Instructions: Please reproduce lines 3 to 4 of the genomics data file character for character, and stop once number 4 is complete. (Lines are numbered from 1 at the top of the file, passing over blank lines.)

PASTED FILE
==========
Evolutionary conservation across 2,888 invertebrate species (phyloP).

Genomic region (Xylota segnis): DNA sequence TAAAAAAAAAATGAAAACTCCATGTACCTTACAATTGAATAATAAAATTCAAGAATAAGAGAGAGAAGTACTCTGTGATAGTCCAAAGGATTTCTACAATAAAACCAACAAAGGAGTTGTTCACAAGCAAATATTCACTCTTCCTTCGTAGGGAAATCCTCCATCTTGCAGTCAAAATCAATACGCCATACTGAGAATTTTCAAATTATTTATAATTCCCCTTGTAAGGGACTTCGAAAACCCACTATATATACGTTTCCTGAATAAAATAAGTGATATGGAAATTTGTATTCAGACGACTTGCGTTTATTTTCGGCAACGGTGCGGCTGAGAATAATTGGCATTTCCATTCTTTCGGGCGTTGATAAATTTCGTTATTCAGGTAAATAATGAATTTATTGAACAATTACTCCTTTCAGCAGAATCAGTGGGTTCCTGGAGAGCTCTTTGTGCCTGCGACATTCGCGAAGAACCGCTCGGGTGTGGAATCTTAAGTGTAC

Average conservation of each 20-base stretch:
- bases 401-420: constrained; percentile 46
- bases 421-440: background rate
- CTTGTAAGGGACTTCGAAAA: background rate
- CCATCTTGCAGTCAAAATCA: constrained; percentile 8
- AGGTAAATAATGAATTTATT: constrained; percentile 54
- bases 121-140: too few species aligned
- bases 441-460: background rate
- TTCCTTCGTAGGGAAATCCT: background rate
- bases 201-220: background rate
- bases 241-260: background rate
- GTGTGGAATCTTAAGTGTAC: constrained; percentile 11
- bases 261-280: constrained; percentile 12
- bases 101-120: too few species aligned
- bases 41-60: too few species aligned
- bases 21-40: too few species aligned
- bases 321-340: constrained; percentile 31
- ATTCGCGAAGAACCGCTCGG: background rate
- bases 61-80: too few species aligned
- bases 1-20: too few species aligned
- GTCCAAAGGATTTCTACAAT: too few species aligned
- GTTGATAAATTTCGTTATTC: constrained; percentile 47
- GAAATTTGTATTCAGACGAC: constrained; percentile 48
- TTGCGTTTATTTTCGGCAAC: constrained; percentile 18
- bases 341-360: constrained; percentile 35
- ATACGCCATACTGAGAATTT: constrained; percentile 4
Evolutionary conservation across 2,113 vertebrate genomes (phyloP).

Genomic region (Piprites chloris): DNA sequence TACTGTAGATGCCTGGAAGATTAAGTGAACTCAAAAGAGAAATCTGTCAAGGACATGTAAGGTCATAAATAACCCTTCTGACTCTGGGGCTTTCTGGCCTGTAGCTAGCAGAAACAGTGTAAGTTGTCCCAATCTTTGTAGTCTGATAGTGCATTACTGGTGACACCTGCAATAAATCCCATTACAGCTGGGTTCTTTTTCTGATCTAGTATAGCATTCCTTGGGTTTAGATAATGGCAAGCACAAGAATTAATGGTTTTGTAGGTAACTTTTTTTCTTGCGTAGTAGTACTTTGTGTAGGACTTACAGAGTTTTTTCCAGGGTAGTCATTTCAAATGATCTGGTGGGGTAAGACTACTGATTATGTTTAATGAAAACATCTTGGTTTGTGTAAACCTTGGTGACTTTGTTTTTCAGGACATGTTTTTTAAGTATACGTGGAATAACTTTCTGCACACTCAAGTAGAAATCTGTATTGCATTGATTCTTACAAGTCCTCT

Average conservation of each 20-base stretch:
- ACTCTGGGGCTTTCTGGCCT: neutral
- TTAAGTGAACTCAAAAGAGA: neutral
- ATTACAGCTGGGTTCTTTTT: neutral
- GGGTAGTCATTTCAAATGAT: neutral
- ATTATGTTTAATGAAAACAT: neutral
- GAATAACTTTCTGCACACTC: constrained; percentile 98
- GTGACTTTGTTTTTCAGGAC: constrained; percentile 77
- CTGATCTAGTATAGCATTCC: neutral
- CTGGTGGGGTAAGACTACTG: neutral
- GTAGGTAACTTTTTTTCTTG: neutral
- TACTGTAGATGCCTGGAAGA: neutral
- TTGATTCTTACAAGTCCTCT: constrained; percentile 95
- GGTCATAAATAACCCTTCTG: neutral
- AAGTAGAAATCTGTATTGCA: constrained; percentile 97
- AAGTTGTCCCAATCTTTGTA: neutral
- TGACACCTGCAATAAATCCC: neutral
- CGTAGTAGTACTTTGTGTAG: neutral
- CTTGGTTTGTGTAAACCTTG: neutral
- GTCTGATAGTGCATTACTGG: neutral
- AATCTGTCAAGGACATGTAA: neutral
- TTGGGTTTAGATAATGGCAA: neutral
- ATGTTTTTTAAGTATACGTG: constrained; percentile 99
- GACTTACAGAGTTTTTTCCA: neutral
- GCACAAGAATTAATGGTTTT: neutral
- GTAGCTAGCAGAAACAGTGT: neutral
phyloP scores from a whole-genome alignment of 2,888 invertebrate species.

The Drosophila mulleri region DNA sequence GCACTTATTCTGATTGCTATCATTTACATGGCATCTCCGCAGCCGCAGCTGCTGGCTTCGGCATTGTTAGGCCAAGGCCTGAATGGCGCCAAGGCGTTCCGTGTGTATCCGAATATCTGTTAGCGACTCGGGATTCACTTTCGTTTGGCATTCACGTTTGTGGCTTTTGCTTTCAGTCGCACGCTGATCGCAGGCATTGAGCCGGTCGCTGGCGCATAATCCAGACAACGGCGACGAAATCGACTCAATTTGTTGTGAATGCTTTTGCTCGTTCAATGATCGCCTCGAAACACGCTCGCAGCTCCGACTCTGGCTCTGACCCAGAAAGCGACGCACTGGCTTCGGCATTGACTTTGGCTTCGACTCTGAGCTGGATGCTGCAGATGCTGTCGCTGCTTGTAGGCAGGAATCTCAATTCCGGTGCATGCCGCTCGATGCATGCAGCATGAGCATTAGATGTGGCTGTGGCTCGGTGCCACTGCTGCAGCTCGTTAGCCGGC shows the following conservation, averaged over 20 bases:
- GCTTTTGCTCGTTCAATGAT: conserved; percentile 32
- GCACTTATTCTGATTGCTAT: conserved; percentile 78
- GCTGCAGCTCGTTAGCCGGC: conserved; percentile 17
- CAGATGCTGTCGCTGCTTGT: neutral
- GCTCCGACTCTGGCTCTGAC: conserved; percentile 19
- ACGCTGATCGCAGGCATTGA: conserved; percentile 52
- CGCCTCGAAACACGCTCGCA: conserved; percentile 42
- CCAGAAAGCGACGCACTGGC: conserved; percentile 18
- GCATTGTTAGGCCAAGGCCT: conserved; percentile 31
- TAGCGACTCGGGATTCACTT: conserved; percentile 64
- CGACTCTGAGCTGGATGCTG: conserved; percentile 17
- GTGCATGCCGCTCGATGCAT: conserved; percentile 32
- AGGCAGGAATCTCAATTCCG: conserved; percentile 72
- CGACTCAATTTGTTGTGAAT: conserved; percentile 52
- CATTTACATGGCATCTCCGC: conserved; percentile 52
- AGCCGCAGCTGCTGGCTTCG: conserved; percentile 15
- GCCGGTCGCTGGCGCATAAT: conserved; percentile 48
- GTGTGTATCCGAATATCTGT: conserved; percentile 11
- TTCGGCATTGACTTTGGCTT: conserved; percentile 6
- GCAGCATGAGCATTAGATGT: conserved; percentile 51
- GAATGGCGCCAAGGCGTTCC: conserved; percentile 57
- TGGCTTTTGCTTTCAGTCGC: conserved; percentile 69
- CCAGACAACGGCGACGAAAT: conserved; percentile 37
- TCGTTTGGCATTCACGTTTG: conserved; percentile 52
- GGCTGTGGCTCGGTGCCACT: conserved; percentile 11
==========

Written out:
Average conservation of each 20-base stretch:
- bases 401-420: constrained; percentile 46